The human brain is the most complex piece of organized matter in the known universe. We’re working to uncover its mysteries.

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Our brains are what make us human. They give rise to our thoughts, actions, movements and desires, store our memories, and enable us to navigate our world every day. Yet despite decades of research—and impressive knowledge gathered about other aspects of the human body, including our entire genetic sequence—the brain remains largely unknown. 

The Allen Institute for Brain Science was established to answer some of the most pressing questions in neuroscience, grounded in an understanding of the brain and inspired by our quest to uncover the essence of what makes us human. 

Our Impact

See how researcher Randy Ellis uses the Allen Brain Observatory dataset as he works to find new ways to treat drug addiction.

Allen Brain Map

Access our online resources to investigate gene expression, connectivity, single cell morphology, electrophysiology data and more from mouse and human brains.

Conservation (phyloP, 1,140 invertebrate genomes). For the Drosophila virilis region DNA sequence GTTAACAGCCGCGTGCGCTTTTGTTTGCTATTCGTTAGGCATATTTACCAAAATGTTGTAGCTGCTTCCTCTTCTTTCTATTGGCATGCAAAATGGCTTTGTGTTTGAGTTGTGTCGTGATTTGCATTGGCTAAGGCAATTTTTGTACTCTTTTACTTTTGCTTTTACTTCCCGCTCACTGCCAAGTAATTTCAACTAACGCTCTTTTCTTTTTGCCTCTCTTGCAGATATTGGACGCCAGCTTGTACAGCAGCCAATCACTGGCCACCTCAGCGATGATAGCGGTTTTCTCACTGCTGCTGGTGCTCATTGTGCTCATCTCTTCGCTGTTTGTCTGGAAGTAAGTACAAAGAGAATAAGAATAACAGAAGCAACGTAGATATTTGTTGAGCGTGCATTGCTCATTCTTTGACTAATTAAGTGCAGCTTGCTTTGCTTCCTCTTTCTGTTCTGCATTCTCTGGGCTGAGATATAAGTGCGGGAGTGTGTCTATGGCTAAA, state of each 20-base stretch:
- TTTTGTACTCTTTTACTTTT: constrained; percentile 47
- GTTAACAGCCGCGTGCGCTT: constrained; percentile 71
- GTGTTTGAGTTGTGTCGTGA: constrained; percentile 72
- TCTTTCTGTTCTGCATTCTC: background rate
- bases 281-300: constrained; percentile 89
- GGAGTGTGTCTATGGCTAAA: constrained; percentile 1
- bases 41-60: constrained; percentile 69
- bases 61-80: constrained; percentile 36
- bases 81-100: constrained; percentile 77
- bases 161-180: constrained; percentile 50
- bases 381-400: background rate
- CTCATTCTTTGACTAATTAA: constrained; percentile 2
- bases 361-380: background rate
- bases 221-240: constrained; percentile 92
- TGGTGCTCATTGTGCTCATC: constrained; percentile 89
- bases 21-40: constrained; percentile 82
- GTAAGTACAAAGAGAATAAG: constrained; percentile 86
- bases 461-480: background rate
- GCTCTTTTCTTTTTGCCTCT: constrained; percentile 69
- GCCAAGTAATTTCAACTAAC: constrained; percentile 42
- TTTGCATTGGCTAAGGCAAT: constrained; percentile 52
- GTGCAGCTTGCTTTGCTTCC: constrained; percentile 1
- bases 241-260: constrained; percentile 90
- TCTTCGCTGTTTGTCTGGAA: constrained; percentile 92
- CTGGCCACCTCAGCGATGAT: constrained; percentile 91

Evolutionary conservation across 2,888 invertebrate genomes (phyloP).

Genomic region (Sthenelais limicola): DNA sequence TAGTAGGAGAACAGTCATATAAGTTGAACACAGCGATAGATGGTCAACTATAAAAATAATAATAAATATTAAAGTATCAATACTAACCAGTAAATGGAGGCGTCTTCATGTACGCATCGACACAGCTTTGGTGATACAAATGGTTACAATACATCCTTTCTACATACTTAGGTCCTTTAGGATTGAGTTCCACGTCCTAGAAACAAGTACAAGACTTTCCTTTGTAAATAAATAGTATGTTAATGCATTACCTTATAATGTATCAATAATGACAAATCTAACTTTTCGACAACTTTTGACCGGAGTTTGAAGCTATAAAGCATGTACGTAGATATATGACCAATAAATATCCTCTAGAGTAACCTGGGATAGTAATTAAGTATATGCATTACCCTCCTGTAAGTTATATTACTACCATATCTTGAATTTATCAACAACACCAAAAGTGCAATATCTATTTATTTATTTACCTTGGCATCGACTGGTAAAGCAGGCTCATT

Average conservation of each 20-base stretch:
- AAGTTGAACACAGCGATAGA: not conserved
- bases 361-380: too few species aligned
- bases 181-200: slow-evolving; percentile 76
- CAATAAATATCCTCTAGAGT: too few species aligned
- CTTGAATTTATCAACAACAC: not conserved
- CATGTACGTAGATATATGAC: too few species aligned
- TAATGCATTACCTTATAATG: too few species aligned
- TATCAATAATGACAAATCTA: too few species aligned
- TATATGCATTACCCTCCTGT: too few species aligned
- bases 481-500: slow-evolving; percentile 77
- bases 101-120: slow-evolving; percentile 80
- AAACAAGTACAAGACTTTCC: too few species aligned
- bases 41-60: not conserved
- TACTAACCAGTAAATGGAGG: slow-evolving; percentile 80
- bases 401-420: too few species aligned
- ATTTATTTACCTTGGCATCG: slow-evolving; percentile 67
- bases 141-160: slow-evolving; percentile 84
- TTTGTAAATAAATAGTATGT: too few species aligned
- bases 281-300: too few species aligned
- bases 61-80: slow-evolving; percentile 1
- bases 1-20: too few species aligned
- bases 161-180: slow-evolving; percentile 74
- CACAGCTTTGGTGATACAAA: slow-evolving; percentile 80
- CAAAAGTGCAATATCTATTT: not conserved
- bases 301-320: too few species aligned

Brain Science News

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The neurons that respond to novelty

February 26, 2020

When mice see unfamiliar images, certain neurons in the visual part of their brains kick into high gear. Scientists think these neurons could be involved in learning. 

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From brains to big data: How neuroscientists scale up research

February 12, 2020

A neuron’s months-long journey through the many sterile-gloved hands that make up a science pipeline

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These visual neurons don’t work the way scientists thought, study finds

December 16, 2019

Less than 10% of neurons in the mouse visual system behave the way scientists thought most such cells work to perceive the outside world. What the other 90% are doing is far from clear.